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Andrew Henry Barlow (1836–1915)

by E. Clarke

This article was published:

Andrew Barlow, by P. Poulsen, 1893

Andrew Barlow, by P. Poulsen, 1893

State Library of Queensland, 7014

Andrew Henry Barlow (1836-1915), bank officer and politician, was born in August 1836 at Wanstead, Essex, England, son of John Henry Barlow, merchant, and his wife Eliza Ann, née Burnstead. He arrived with his father in Sydney in 1848 and on 11 July 1851 joined the Bank of Australasia. In December 1855 he became sub-accountant in the Sydney branch and between that year and 1884 he served in Melbourne, Newcastle, Auckland, Tamworth, Brisbane and Ipswich, Queensland, where he became manager in 1878. In January 1885 he was retired on a pension because of a chronic liver condition. He was elected to the Legislative Assembly for Ipswich on 5 May 1888. A logical rather than a fluent speaker, Barlow opposed Chinese immigration and supported the eight-hour bill, but favoured plural voting because he believed that unrestrained democracy fostered despotism.

As secretary for public lands and agriculture in the Nelson ministry between 1893 and 1896, Barlow introduced the relatively unsuccessful Communities Land Settlement Act of 1893 which provided for co-operative land settlement. The Crown Lands and the Agricultural Lands Purchase Acts of 1894, which encouraged 'grazing homesteads' and enabled the Land Board to purchase land for selection as agricultural farms, were more successful. When his health failed in 1896, he resigned his portfolio on 6 March at his wife's request, but was persuaded to represent the government in the Legislative Council. He continued as minister without portfolio in three ministries until he resigned on 11 September 1899 when (Sir) James Dickson, as premier, supported Federation, which Barlow strongly opposed. He was severely criticized in parliament in 1897 for his role in the Queensland National Bank scandal. In 1893 Nelson and Barlow had declared the bank sound, but by 1896 it had a huge deficit and further investigations revealed gross mismanagement amounting almost to corruption.

Barlow was out of office in 1899-1903 because he disapproved of Robert Philp, but from September 1903 to November 1907 he was secretary for public instruction; after a second Philp ministry he held the post again from February 1908 to June 1909. Assisted by J. D. Story as under-secretary, he made plans for state high schools and departmental control of technical colleges ('the poor man's university') which were implemented by his successors. In 1910 he was appointed to the first Senate of the University of Queensland. In 1909-15 Barlow was again minister without portfolio and leader of the government in the Legislative Council. Now trusted adviser-in-chief to the various premiers rather than a popular politician, he was referred to as 'the continuous minister'; he often substituted for other ministers and was several times acting premier.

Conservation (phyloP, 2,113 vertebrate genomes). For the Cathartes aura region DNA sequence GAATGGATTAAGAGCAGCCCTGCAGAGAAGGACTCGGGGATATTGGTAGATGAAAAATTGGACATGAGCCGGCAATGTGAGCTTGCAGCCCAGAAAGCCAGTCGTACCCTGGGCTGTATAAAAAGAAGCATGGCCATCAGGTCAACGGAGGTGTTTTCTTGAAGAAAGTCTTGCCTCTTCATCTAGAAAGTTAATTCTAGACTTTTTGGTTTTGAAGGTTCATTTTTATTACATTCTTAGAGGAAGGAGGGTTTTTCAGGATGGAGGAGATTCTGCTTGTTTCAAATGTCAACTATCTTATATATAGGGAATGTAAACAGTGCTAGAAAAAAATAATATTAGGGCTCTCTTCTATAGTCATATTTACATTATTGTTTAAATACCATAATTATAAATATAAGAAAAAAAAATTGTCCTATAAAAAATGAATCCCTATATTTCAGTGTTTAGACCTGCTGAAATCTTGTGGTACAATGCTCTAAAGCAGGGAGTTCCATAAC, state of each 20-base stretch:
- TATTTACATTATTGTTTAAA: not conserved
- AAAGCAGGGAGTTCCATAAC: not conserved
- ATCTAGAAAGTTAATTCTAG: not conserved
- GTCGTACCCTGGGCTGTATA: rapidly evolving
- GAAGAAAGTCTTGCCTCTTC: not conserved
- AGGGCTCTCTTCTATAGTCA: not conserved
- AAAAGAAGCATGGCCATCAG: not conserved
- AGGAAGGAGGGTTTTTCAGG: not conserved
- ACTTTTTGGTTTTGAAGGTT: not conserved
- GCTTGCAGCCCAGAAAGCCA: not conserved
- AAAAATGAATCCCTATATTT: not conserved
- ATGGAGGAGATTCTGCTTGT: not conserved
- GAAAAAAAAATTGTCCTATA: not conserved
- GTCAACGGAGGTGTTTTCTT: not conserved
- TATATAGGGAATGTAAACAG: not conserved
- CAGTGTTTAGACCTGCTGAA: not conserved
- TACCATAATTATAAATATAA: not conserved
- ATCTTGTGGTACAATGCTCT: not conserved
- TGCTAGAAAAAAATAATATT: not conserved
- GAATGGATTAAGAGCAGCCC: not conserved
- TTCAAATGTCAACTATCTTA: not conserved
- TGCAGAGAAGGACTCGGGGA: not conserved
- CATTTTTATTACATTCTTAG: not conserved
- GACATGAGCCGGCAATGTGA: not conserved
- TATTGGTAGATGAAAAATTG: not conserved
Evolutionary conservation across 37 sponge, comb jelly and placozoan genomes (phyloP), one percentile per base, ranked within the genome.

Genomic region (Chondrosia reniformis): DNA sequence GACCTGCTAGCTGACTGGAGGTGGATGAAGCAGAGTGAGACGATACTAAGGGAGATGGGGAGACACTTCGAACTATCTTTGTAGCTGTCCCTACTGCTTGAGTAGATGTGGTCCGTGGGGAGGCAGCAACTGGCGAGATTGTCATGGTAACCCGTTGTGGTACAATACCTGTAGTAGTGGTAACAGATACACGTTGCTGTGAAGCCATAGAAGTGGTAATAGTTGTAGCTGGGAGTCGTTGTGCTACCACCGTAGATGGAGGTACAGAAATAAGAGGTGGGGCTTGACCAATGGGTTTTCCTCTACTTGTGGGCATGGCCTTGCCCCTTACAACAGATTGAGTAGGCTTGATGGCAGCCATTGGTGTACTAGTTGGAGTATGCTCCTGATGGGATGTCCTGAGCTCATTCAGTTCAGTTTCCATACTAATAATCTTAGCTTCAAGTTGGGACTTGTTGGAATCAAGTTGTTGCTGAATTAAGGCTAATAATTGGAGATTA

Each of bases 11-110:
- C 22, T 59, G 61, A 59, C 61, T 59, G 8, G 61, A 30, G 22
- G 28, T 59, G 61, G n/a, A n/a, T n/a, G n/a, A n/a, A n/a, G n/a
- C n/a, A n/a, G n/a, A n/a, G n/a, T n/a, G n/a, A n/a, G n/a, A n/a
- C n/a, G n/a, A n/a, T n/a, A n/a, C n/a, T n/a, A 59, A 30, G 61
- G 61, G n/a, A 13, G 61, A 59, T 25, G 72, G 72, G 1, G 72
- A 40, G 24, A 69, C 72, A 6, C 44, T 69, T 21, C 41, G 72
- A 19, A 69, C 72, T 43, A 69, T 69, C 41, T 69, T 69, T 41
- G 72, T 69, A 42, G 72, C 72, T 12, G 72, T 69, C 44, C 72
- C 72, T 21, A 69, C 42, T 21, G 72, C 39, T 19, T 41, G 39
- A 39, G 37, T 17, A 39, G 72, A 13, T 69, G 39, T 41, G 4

Tall, with a pronounced shoulder hump, Barlow was tactful, shrewd and witty, but sometimes unpleasantly obsequious. Throughout his parliamentary career, he adhered sincerely to his basic liberal principles even though his cabinet affiliations frequently changed. He maintained a paternalistic attitude to 'the poor man' but was bitterly hostile to socialism and the Labor Party.

Barlow suffered a cerebral haemorrhage and ten days later died on 29 March 1915 at his Toowong home; after a state funeral he was buried at Toowong cemetery with Anglican rites. His estate was valued for probate at £7271. In 1873 he had married Eleanor Marion Outridge; they had one son.

Select Bibliography

  • C. A. Bernays, Queensland Politics During Sixty Years (Brisb. 1919)
  • Echo (Brisbane), 12 Dec 1896
  • Queenslander (Brisbane), 9 Sept 1893
  • Daily Standard (Brisbane), 29 Mar 1915
  • Brisbane Courier, 30, 31 Mar 1915
  • D. P. Crook, Queensland Politics, 1900-1915 (B.A. thesis, University of Queensland, 1957)
  • I. Tyrrell, The Reform of State Education in Queensland 1913-1939 (B.A. thesis, University of Queensland, 1968)
  • T. O'Sullivan, Reminiscences of the Queensland Parliament, 1903-15 (State Library of Queensland)
  • ANZ Bank Archives (Melbourne).

Citation details

E. Clarke, 'Barlow, Andrew Henry (1836–1915)', Australian Dictionary of Biography, National Centre of Biography, Australian National University,, published first in hardcopy 1979, accessed online 18 July 2024.

This article was published in hardcopy in Australian Dictionary of Biography, Volume 7, (Melbourne University Press), 1979

View the front pages for Volume 7

© Copyright Australian Dictionary of Biography, 2006-2024

Andrew Barlow, by P. Poulsen, 1893

Andrew Barlow, by P. Poulsen, 1893

State Library of Queensland, 7014

Life Summary [details]


August, 1836
Wanstead, Essex, England


29 March, 1915 (aged 78)
Toowong, Brisbane, Queensland, Australia

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